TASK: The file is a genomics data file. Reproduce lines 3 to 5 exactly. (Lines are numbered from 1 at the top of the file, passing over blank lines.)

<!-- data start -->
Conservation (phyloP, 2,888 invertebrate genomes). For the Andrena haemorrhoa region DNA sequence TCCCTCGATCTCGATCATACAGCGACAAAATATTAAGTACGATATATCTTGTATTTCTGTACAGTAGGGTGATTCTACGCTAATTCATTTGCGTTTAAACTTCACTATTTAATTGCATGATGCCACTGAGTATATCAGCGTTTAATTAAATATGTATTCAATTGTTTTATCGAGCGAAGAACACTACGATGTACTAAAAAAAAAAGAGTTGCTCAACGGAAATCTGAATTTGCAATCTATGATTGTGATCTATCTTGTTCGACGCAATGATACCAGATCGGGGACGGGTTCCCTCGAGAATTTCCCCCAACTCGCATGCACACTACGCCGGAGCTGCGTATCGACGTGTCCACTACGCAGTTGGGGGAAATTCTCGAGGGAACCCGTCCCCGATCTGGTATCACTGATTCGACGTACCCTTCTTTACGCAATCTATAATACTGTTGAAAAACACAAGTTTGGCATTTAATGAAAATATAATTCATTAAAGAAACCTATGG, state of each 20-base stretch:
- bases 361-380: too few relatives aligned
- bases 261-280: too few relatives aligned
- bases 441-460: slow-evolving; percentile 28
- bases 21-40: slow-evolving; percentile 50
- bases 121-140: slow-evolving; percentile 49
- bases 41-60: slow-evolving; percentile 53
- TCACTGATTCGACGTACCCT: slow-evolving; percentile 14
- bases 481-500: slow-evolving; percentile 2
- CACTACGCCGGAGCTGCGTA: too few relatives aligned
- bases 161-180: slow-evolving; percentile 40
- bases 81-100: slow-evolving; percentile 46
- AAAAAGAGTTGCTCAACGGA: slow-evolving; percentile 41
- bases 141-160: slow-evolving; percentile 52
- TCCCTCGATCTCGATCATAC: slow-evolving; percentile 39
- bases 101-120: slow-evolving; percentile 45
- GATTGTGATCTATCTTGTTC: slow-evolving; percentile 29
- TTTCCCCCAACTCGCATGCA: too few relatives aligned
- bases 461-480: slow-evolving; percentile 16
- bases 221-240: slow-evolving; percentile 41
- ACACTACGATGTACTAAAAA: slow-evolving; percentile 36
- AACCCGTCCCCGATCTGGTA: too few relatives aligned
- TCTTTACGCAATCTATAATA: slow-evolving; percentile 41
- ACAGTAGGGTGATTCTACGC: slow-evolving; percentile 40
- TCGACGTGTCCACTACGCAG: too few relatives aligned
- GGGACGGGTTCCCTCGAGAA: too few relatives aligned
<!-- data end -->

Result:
- bases 261-280: too few relatives aligned
- bases 441-460: slow-evolving; percentile 28
- bases 21-40: slow-evolving; percentile 50